The poker player — Eric Ott of Naples (shown here with glasses) waits to see what the last two cards will bring during a hand at a recent Texas Hold 'em game organized by Poker Craz Tour, which hosts tournaments in bars around Southwest Florida, from Fort Myers to Bonita Springs. The games are free to enter and players have a chance to win gift certificates — plus, they get a crack at the grand prize, which is a seat at a $10,000 buy-in table at the World Series of Poker, held each year in Las Vegas. The popularity of Texas Hold 'em and the World Series has not subsided. Attendance at the tournament has gone from about 800 players in 2003 to an estimated 8,000 expected this year. Players are going all-in for a piece of the $10 million in prize money. Ott says he has only been playing for four months, starting first in on-line tournaments, and gradually branching out to events like these, where he gets to play across from real people. One of the goals now is to be able to read his opponents' moves and expressions, a big part of success and failure at the big money games. It's a far different experience, Ott says, from staring at a computer screen. 'It gives you that old world feel,' he said, 'like you are in a back-room in old Texas.' Ott stands at No. 32 in points according to the Poker Craz Tour's Web site (at www.pokercraztour.com), which also lists upcoming events in the area. Published July 3, 2006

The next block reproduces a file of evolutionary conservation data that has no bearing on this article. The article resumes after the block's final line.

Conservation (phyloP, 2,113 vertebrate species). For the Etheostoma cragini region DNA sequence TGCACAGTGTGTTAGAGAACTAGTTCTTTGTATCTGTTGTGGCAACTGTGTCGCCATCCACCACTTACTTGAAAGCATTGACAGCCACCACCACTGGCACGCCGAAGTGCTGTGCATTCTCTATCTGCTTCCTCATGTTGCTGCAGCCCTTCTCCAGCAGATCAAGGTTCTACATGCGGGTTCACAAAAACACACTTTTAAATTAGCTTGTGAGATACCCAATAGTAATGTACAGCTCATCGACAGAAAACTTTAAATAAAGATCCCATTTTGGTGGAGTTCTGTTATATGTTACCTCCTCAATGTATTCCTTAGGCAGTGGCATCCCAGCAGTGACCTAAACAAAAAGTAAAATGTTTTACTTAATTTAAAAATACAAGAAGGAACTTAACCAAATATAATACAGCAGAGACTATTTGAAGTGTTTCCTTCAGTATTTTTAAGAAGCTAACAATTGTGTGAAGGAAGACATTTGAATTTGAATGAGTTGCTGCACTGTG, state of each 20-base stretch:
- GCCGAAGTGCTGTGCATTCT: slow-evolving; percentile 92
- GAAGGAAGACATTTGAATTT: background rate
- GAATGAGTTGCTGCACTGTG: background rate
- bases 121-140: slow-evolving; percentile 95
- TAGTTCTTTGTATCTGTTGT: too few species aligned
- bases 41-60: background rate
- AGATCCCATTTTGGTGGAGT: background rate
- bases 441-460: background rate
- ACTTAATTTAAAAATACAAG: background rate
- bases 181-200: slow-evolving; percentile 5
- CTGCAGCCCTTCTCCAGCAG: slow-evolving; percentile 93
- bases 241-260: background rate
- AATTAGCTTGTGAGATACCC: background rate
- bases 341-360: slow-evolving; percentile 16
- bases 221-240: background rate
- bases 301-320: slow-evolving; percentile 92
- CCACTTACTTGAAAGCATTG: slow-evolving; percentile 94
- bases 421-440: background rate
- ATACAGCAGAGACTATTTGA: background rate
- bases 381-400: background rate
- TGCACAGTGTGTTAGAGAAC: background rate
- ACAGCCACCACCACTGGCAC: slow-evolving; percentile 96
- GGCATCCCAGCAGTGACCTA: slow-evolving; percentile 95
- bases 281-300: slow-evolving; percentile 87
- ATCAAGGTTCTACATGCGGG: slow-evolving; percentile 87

Photo by Jeremy Lyverse, Daily News

The poker player — Eric Ott of Naples (shown here with glasses) waits to see what the last two cards will bring during a hand at a recent Texas Hold 'em game organized by Poker Craz Tour, which hosts tournaments in bars around Southwest Florida, from Fort Myers to Bonita Springs. The games are free to enter and players have a chance to win gift certificates — plus, they get a crack at the grand prize, which is a seat at a $10,000 buy-in table at the World Series of Poker, held each year in Las Vegas. The popularity of Texas Hold 'em and the World Series has not subsided. Attendance at the tournament has gone from about 800 players in 2003 to an estimated 8,000 expected this year. Players are going all-in for a piece of the $10 million in prize money. Ott says he has only been playing for four months, starting first in on-line tournaments, and gradually branching out to events like these, where he gets to play across from real people. One of the goals now is to be able to read his opponents' moves and expressions, a big part of success and failure at the big money games. It's a far different experience, Ott says, from staring at a computer screen. "It gives you that old world feel," he said, "like you are in a back-room in old Texas." Ott stands at No. 32 in points according to the Poker Craz Tour's Web site (at www.pokercraztour.com), which also lists upcoming events in the area. Published July 3, 2006

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